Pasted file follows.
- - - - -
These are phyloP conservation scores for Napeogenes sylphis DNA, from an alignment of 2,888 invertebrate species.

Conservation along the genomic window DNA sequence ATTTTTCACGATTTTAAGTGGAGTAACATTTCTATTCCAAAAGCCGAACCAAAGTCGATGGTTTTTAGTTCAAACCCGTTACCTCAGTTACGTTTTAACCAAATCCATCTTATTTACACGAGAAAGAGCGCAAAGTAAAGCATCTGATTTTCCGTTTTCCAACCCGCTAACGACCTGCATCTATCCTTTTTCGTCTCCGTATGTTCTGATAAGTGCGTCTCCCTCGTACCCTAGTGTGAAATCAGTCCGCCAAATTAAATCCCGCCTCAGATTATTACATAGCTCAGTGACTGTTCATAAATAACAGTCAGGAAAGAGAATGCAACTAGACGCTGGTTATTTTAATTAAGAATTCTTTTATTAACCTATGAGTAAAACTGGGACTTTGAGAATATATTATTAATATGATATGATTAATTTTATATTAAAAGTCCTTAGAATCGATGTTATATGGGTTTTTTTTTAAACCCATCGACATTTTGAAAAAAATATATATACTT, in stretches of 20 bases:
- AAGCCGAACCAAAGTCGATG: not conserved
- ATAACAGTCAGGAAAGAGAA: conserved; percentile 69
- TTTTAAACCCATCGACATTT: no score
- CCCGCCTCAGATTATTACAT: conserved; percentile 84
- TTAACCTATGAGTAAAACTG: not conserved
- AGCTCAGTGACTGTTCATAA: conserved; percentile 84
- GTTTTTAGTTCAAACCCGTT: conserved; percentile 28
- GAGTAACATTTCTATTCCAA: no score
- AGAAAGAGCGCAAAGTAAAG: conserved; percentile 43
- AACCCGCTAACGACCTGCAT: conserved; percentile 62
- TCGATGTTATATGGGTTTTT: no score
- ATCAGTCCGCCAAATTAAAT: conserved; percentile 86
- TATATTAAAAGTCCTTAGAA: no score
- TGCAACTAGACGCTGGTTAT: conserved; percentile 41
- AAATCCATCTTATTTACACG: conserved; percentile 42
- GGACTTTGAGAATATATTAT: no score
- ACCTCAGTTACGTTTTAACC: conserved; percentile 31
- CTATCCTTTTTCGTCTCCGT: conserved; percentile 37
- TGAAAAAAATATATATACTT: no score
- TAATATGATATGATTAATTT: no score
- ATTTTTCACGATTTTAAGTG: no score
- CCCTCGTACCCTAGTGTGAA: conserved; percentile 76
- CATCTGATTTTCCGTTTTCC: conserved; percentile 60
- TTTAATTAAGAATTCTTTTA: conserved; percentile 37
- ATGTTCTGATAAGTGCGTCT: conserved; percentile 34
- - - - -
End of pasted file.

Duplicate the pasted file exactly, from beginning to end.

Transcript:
These are phyloP conservation scores for Napeogenes sylphis DNA, from an alignment of 2,888 invertebrate species.

Conservation along the genomic window DNA sequence ATTTTTCACGATTTTAAGTGGAGTAACATTTCTATTCCAAAAGCCGAACCAAAGTCGATGGTTTTTAGTTCAAACCCGTTACCTCAGTTACGTTTTAACCAAATCCATCTTATTTACACGAGAAAGAGCGCAAAGTAAAGCATCTGATTTTCCGTTTTCCAACCCGCTAACGACCTGCATCTATCCTTTTTCGTCTCCGTATGTTCTGATAAGTGCGTCTCCCTCGTACCCTAGTGTGAAATCAGTCCGCCAAATTAAATCCCGCCTCAGATTATTACATAGCTCAGTGACTGTTCATAAATAACAGTCAGGAAAGAGAATGCAACTAGACGCTGGTTATTTTAATTAAGAATTCTTTTATTAACCTATGAGTAAAACTGGGACTTTGAGAATATATTATTAATATGATATGATTAATTTTATATTAAAAGTCCTTAGAATCGATGTTATATGGGTTTTTTTTTAAACCCATCGACATTTTGAAAAAAATATATATACTT, in stretches of 20 bases:
- AAGCCGAACCAAAGTCGATG: not conserved
- ATAACAGTCAGGAAAGAGAA: conserved; percentile 69
- TTTTAAACCCATCGACATTT: no score
- CCCGCCTCAGATTATTACAT: conserved; percentile 84
- TTAACCTATGAGTAAAACTG: not conserved
- AGCTCAGTGACTGTTCATAA: conserved; percentile 84
- GTTTTTAGTTCAAACCCGTT: conserved; percentile 28
- GAGTAACATTTCTATTCCAA: no score
- AGAAAGAGCGCAAAGTAAAG: conserved; percentile 43
- AACCCGCTAACGACCTGCAT: conserved; percentile 62
- TCGATGTTATATGGGTTTTT: no score
- ATCAGTCCGCCAAATTAAAT: conserved; percentile 86
- TATATTAAAAGTCCTTAGAA: no score
- TGCAACTAGACGCTGGTTAT: conserved; percentile 41
- AAATCCATCTTATTTACACG: conserved; percentile 42
- GGACTTTGAGAATATATTAT: no score
- ACCTCAGTTACGTTTTAACC: conserved; percentile 31
- CTATCCTTTTTCGTCTCCGT: conserved; percentile 37
- TGAAAAAAATATATATACTT: no score
- TAATATGATATGATTAATTT: no score
- ATTTTTCACGATTTTAAGTG: no score
- CCCTCGTACCCTAGTGTGAA: conserved; percentile 76
- CATCTGATTTTCCGTTTTCC: conserved; percentile 60
- TTTAATTAAGAATTCTTTTA: conserved; percentile 37
- ATGTTCTGATAAGTGCGTCT: conserved; percentile 34